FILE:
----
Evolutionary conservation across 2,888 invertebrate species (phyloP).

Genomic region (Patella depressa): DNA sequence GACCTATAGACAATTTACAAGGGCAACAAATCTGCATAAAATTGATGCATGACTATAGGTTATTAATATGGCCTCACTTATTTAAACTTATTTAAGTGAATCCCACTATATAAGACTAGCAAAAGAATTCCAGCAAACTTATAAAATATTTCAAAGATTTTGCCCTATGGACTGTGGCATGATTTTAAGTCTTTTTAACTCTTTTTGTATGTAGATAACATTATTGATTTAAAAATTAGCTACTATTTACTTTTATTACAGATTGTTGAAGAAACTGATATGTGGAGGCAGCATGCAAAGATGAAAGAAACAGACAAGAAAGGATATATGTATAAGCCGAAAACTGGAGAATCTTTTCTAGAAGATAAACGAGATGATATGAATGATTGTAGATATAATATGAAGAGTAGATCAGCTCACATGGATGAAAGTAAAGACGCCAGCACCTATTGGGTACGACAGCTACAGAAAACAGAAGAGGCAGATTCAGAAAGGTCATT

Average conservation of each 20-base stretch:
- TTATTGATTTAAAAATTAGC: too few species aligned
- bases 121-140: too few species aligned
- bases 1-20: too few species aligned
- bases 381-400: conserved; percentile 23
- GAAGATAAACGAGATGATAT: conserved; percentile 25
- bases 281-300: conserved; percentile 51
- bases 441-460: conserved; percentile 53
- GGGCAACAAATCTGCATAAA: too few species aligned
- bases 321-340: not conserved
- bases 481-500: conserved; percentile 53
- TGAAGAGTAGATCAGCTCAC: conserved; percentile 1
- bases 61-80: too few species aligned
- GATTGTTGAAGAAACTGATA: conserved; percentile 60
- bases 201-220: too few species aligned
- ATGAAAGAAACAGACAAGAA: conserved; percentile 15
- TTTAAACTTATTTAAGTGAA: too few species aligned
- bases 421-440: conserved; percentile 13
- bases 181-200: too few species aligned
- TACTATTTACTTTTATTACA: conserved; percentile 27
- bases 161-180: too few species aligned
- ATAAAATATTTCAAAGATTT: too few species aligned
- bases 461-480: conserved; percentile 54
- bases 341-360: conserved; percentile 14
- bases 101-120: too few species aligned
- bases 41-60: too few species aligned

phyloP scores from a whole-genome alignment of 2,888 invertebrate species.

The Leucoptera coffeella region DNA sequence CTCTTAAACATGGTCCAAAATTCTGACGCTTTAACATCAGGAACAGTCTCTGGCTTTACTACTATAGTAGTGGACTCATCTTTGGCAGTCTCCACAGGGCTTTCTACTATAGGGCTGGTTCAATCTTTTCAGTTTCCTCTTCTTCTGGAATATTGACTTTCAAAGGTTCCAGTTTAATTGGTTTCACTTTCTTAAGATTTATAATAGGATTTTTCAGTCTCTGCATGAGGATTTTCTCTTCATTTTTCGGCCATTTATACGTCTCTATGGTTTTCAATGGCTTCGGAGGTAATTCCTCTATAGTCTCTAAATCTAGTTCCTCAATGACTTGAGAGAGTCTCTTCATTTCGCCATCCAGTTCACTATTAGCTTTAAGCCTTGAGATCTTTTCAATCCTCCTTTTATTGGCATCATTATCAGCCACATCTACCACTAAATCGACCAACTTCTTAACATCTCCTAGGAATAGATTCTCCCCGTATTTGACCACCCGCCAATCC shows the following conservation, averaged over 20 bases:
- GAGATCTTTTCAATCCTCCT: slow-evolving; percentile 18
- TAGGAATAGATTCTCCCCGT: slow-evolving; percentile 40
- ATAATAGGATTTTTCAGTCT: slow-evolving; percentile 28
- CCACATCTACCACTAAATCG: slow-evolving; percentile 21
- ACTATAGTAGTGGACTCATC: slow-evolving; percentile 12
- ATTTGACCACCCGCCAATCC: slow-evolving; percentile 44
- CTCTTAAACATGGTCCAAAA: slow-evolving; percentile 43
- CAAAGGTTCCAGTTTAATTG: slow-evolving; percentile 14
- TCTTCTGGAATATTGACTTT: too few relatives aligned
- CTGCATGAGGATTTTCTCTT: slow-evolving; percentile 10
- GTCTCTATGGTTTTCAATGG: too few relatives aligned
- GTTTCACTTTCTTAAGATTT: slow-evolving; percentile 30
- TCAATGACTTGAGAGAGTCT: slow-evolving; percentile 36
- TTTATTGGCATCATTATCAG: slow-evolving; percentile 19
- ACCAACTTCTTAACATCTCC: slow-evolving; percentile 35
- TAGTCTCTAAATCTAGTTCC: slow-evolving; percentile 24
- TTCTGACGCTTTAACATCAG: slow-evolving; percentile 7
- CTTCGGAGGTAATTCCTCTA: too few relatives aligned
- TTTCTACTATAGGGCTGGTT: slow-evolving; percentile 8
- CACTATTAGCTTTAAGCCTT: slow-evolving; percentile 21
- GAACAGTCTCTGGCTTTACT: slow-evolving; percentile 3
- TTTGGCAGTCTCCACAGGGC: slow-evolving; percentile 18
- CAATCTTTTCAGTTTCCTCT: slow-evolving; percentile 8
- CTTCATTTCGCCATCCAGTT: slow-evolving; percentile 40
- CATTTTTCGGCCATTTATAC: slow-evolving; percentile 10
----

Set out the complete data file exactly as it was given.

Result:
Evolutionary conservation across 2,888 invertebrate species (phyloP).

Genomic region (Patella depressa): DNA sequence GACCTATAGACAATTTACAAGGGCAACAAATCTGCATAAAATTGATGCATGACTATAGGTTATTAATATGGCCTCACTTATTTAAACTTATTTAAGTGAATCCCACTATATAAGACTAGCAAAAGAATTCCAGCAAACTTATAAAATATTTCAAAGATTTTGCCCTATGGACTGTGGCATGATTTTAAGTCTTTTTAACTCTTTTTGTATGTAGATAACATTATTGATTTAAAAATTAGCTACTATTTACTTTTATTACAGATTGTTGAAGAAACTGATATGTGGAGGCAGCATGCAAAGATGAAAGAAACAGACAAGAAAGGATATATGTATAAGCCGAAAACTGGAGAATCTTTTCTAGAAGATAAACGAGATGATATGAATGATTGTAGATATAATATGAAGAGTAGATCAGCTCACATGGATGAAAGTAAAGACGCCAGCACCTATTGGGTACGACAGCTACAGAAAACAGAAGAGGCAGATTCAGAAAGGTCATT

Average conservation of each 20-base stretch:
- TTATTGATTTAAAAATTAGC: too few species aligned
- bases 121-140: too few species aligned
- bases 1-20: too few species aligned
- bases 381-400: conserved; percentile 23
- GAAGATAAACGAGATGATAT: conserved; percentile 25
- bases 281-300: conserved; percentile 51
- bases 441-460: conserved; percentile 53
- GGGCAACAAATCTGCATAAA: too few species aligned
- bases 321-340: not conserved
- bases 481-500: conserved; percentile 53
- TGAAGAGTAGATCAGCTCAC: conserved; percentile 1
- bases 61-80: too few species aligned
- GATTGTTGAAGAAACTGATA: conserved; percentile 60
- bases 201-220: too few species aligned
- ATGAAAGAAACAGACAAGAA: conserved; percentile 15
- TTTAAACTTATTTAAGTGAA: too few species aligned
- bases 421-440: conserved; percentile 13
- bases 181-200: too few species aligned
- TACTATTTACTTTTATTACA: conserved; percentile 27
- bases 161-180: too few species aligned
- ATAAAATATTTCAAAGATTT: too few species aligned
- bases 461-480: conserved; percentile 54
- bases 341-360: conserved; percentile 14
- bases 101-120: too few species aligned
- bases 41-60: too few species aligned

phyloP scores from a whole-genome alignment of 2,888 invertebrate species.

The Leucoptera coffeella region DNA sequence CTCTTAAACATGGTCCAAAATTCTGACGCTTTAACATCAGGAACAGTCTCTGGCTTTACTACTATAGTAGTGGACTCATCTTTGGCAGTCTCCACAGGGCTTTCTACTATAGGGCTGGTTCAATCTTTTCAGTTTCCTCTTCTTCTGGAATATTGACTTTCAAAGGTTCCAGTTTAATTGGTTTCACTTTCTTAAGATTTATAATAGGATTTTTCAGTCTCTGCATGAGGATTTTCTCTTCATTTTTCGGCCATTTATACGTCTCTATGGTTTTCAATGGCTTCGGAGGTAATTCCTCTATAGTCTCTAAATCTAGTTCCTCAATGACTTGAGAGAGTCTCTTCATTTCGCCATCCAGTTCACTATTAGCTTTAAGCCTTGAGATCTTTTCAATCCTCCTTTTATTGGCATCATTATCAGCCACATCTACCACTAAATCGACCAACTTCTTAACATCTCCTAGGAATAGATTCTCCCCGTATTTGACCACCCGCCAATCC shows the following conservation, averaged over 20 bases:
- GAGATCTTTTCAATCCTCCT: slow-evolving; percentile 18
- TAGGAATAGATTCTCCCCGT: slow-evolving; percentile 40
- ATAATAGGATTTTTCAGTCT: slow-evolving; percentile 28
- CCACATCTACCACTAAATCG: slow-evolving; percentile 21
- ACTATAGTAGTGGACTCATC: slow-evolving; percentile 12
- ATTTGACCACCCGCCAATCC: slow-evolving; percentile 44
- CTCTTAAACATGGTCCAAAA: slow-evolving; percentile 43
- CAAAGGTTCCAGTTTAATTG: slow-evolving; percentile 14
- TCTTCTGGAATATTGACTTT: too few relatives aligned
- CTGCATGAGGATTTTCTCTT: slow-evolving; percentile 10
- GTCTCTATGGTTTTCAATGG: too few relatives aligned
- GTTTCACTTTCTTAAGATTT: slow-evolving; percentile 30
- TCAATGACTTGAGAGAGTCT: slow-evolving; percentile 36
- TTTATTGGCATCATTATCAG: slow-evolving; percentile 19
- ACCAACTTCTTAACATCTCC: slow-evolving; percentile 35
- TAGTCTCTAAATCTAGTTCC: slow-evolving; percentile 24
- TTCTGACGCTTTAACATCAG: slow-evolving; percentile 7
- CTTCGGAGGTAATTCCTCTA: too few relatives aligned
- TTTCTACTATAGGGCTGGTT: slow-evolving; percentile 8
- CACTATTAGCTTTAAGCCTT: slow-evolving; percentile 21
- GAACAGTCTCTGGCTTTACT: slow-evolving; percentile 3
- TTTGGCAGTCTCCACAGGGC: slow-evolving; percentile 18
- CAATCTTTTCAGTTTCCTCT: slow-evolving; percentile 8
- CTTCATTTCGCCATCCAGTT: slow-evolving; percentile 40
- CATTTTTCGGCCATTTATAC: slow-evolving; percentile 10